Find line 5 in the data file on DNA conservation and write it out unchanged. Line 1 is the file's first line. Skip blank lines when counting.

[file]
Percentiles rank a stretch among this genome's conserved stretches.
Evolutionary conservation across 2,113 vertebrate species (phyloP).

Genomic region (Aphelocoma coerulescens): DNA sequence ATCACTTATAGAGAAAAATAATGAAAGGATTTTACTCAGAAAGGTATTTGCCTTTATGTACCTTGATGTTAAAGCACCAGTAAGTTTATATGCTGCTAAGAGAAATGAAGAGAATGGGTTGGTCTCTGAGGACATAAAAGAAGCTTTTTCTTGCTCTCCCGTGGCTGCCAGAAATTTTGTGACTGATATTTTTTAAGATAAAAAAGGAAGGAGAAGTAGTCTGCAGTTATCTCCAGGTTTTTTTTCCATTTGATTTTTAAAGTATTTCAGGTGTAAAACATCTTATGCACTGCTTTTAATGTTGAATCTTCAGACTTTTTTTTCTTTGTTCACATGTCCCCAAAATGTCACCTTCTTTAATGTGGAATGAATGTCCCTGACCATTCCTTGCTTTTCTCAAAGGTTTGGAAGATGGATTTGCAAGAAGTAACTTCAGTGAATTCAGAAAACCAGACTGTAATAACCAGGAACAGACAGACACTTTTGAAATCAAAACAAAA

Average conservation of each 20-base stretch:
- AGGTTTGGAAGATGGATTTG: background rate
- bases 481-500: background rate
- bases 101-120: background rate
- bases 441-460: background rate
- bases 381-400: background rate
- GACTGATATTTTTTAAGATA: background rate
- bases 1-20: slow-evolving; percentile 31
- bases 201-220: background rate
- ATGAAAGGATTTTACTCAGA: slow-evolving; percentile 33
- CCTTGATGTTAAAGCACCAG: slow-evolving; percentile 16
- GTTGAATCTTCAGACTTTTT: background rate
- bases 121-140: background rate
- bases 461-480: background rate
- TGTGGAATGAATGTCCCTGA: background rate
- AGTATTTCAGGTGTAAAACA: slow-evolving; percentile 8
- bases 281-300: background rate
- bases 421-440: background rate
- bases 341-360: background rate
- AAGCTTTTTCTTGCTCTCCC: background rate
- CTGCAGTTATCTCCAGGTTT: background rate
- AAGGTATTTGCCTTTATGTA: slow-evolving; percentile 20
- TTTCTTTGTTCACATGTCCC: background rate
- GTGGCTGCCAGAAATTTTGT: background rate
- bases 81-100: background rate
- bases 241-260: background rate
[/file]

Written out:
- AGGTTTGGAAGATGGATTTG: background rate